The phenomenon of the gender gap in religion, i.e. that more women than men are “spiritual,” is unfortunately known also to persecutors.
The United Nations Day to eliminate violence against women was an opportunity to celebrate the brave female dizi who endured humiliations and suffering.
The road to rectifying past injustices in the ROC has proved bumpy. The Tai Ji Men case will be a significant test.
A background of Tai Ji Men’s origins, action, and mission, and a discussion of the Tai Ji Men case as a FORB problem.
Kafka’s novel “The Castle” and Merton’s criticism of bureaucracy describe a situation that is also at work in the Tai Ji Men case.
Much more than a simple tax or monetary question is a stake in the Tai Ji Men case.
U.N. documents and Lithuanian cases about transitional justice indicate a road that is relevant for Taiwan as well.
A webinar asked why a movement internationally reputed for teaching tolerance became itself victim of intolerance.
In Vilnius at the RC-22 meeting of the International Sociological Association transitional justice and violations of freedom of religion were discussed.
Calling for a Solution of the Tai Ji Men Case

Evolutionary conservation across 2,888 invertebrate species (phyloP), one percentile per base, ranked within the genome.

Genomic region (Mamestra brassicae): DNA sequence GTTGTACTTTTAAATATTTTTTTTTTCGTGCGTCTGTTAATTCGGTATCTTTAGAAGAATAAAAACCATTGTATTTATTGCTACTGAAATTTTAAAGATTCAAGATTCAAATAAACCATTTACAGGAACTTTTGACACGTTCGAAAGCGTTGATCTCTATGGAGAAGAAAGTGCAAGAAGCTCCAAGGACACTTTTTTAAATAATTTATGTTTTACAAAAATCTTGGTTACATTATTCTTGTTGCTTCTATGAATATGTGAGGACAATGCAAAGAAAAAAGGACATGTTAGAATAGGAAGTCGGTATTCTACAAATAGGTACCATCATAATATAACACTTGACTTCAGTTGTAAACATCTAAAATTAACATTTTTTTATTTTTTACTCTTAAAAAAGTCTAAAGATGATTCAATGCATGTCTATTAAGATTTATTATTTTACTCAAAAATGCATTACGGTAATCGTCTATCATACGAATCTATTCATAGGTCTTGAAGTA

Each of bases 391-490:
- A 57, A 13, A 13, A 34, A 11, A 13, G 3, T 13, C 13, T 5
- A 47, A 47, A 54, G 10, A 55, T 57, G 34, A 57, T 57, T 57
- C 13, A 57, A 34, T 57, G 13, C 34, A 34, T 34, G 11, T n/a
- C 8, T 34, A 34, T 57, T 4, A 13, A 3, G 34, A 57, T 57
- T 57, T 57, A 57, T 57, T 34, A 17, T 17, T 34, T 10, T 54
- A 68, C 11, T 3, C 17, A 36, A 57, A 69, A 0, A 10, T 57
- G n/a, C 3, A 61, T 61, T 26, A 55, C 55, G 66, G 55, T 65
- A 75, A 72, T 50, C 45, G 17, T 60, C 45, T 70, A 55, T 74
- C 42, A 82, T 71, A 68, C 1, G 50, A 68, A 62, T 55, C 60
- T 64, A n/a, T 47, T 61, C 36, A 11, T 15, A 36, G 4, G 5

We join Tai Ji Men in respectfully asking the government of Taiwan, whose commitment to democracy in a region plagued by non-democratic regimes we appreciate and applaud, to return through a political act the confiscated sacred land to Tai Ji Men and publicly confirm that, as Taiwan’s Supreme Court stated, they never violated the law nor evaded taxes.
It would be a small step for Taiwan’s government, but a crucial one to tell the world Taiwan is truly committed to freedom of religion or belief and to the protection of religious and spiritual minorities that were once persecuted by its authoritarian and post-authoritarian regimes.
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“The Tai Ji Men Case” web site is a project by Action Alliance to Redress 1219 whose aim is to collect and put at the readers’ easy disposal articles, documents, and videos—from academic studies to magazine articles—about the case of Tai Ji Men, a mempai (similar to a school) of qigong, martial arts, and self-cultivation headquartered in Taiwan, which has been victim of discrimination and persecution in its home country since 1996, and whose street protests have generated widespread international protests. Here you can find an exhaustive chronology of the case.
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